KEARNEY, Neb. (KSNB) - Kearney police can now fingerprint you on the go with two new mobile fingerprinting units.
Kearney Police now have two mobile fingerprinting units they can use while out in the field. (Source: Kelsey Dickeson, KSNB)
KPD has been trying to get these devices for years. The units are strictly used to pull up files and driver information. Fingerprints aren't saved in the system.
"They're really easy to use," said Doug McCarty, a technical services officer with KPD. "They're fast. They're reliable and they're durable. It's almost an instant hit back. If they're in the state database or the federal database, you immediately get that information back. It's great in the field."
Each unit costs $1,500.
Police do have to ask for permission in order to scan for fingerprints.
They'll ask you to put your right index finger on the scanner. Once it picks up the print, you'll put your left index finger on the device.
Police will then plug the unit into a computer, where it'll search through the state and FBI databases. If there's a hit, officers can see the person's name, driver information and any warrants out for arrest. It takes about 40 seconds for that information to pop up.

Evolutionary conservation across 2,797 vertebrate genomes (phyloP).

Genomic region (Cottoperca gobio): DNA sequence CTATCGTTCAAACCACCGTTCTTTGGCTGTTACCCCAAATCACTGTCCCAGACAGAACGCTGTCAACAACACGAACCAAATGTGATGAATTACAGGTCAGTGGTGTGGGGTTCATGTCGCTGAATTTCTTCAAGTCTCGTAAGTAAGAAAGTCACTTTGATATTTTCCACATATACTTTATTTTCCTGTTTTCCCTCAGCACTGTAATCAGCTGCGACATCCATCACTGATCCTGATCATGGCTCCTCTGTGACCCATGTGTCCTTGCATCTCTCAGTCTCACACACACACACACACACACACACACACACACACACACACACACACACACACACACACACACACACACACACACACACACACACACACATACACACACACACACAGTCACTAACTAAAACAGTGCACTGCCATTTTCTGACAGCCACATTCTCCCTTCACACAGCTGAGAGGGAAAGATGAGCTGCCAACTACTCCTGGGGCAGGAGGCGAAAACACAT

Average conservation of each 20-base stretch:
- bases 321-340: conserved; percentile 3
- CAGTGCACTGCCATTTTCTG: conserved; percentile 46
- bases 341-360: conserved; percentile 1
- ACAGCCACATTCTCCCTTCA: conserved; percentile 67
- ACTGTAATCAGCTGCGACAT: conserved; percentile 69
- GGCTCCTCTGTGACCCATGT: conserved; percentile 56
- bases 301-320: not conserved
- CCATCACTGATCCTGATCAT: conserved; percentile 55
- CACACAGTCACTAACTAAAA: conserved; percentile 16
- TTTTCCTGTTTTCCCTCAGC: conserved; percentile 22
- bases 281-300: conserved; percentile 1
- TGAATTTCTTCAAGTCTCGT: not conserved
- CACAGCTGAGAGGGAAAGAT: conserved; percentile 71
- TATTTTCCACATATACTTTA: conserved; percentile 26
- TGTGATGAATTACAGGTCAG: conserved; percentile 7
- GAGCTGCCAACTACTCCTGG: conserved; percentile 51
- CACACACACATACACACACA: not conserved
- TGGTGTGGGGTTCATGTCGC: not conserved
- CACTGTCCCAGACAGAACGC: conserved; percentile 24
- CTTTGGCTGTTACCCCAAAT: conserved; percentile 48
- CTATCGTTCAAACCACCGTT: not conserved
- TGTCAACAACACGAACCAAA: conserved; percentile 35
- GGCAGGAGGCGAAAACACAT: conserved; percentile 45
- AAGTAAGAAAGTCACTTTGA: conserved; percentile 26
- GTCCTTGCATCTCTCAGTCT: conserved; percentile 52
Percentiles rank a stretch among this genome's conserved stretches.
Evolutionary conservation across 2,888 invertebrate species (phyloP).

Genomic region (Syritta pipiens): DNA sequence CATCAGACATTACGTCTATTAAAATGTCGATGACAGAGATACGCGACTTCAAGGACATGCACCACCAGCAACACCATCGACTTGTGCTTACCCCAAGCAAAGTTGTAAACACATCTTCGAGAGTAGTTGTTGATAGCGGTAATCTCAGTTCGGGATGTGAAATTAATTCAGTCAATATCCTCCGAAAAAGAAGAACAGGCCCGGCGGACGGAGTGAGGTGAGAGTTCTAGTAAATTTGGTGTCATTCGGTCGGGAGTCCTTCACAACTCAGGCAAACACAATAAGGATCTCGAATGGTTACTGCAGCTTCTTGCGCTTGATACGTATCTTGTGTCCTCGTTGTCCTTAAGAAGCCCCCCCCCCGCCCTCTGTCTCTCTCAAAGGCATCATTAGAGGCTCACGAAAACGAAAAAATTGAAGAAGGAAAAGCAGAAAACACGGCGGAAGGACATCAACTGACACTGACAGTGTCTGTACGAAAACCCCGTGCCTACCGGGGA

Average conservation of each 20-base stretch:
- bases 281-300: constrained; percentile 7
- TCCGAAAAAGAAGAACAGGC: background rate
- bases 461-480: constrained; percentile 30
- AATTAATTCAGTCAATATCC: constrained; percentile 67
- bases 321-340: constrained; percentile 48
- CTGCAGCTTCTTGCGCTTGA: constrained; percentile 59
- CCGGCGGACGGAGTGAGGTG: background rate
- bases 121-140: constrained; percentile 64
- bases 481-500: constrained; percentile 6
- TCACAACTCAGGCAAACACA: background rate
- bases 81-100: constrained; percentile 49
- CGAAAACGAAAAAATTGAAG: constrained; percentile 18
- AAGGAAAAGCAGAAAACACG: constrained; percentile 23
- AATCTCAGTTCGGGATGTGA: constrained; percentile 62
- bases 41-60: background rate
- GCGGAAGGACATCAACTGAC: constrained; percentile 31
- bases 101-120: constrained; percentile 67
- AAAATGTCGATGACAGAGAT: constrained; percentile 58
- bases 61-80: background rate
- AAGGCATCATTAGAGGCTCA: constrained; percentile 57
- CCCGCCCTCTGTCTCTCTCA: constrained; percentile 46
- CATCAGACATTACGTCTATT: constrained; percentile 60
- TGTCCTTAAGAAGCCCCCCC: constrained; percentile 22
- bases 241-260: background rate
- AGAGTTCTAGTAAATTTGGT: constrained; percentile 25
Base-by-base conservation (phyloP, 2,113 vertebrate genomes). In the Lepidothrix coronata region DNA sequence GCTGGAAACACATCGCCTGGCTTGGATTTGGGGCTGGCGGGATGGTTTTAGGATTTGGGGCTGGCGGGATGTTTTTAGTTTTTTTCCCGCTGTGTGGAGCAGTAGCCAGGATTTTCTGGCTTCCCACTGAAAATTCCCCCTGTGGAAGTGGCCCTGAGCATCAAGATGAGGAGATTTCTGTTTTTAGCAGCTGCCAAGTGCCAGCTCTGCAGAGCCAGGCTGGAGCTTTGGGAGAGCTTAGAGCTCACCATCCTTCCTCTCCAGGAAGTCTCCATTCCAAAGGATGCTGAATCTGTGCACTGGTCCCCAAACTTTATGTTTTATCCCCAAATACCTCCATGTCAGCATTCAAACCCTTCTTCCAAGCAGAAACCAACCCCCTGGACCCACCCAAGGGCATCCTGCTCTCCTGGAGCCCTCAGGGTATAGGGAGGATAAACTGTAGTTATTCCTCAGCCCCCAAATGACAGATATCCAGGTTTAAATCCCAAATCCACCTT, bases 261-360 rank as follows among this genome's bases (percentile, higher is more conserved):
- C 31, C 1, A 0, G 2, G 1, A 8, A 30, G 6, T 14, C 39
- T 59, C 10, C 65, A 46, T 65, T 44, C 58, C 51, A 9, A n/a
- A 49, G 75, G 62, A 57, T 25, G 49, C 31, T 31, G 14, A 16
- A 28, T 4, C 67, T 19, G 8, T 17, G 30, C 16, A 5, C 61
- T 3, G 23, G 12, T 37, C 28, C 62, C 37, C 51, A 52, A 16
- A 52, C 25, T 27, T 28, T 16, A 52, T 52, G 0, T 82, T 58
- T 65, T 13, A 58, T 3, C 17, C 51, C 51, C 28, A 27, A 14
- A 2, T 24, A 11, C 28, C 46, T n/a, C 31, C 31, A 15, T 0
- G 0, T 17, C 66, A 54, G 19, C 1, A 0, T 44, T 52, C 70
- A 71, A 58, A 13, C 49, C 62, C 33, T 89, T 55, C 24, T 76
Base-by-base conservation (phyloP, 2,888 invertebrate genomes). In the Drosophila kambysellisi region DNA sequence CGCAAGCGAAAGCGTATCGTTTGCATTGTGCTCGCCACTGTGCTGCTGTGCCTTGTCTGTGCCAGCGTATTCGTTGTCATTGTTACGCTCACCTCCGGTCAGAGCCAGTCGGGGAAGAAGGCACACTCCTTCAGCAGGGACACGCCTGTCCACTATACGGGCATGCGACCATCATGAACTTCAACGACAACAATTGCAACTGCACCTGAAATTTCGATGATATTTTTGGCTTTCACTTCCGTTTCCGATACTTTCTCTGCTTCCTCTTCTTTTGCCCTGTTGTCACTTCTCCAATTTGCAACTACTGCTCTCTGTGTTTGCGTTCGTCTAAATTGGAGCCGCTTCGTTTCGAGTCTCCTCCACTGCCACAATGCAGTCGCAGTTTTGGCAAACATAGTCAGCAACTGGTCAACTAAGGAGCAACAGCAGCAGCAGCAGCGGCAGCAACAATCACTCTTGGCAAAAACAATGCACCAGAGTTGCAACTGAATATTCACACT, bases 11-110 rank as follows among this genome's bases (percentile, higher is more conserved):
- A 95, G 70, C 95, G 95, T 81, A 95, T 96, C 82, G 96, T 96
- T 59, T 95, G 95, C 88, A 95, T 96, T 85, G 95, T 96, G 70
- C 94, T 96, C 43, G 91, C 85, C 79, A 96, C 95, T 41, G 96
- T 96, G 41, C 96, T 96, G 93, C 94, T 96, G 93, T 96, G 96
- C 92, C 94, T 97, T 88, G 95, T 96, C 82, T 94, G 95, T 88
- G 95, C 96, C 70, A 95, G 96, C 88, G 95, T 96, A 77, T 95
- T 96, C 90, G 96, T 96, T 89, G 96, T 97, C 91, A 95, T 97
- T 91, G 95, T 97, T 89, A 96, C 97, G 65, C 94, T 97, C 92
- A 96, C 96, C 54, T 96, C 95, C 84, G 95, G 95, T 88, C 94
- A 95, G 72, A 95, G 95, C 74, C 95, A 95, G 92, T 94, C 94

McCarty said it's just another tool police can use to be more efficient in getting information.
"There's a lot of people sometimes that'll give false information, and maybe say, 'I'm somebody else.' We run their fingerprint, and it comes back with who they really are. Sometimes people can't tell us who they are. They might be unconscious or deceased, and this is a great way for us to identify people," McCarty said.
He said it could also be a good tool to use if someone forgets their driver's license. Police usually will write a ticket if a driver can't provide their license. McCarty said if police can pull up that information with the mobile fingerprinting unit, they might be able to send the driver on their way.
Police do have to verify all the information that comes up with the person or any filing agencies.
After Wednesday night, all shifts are trained on how to use the units.
McCarty said they hope to get a lot of use out of them, and eventually equip all their vehicles with a unit.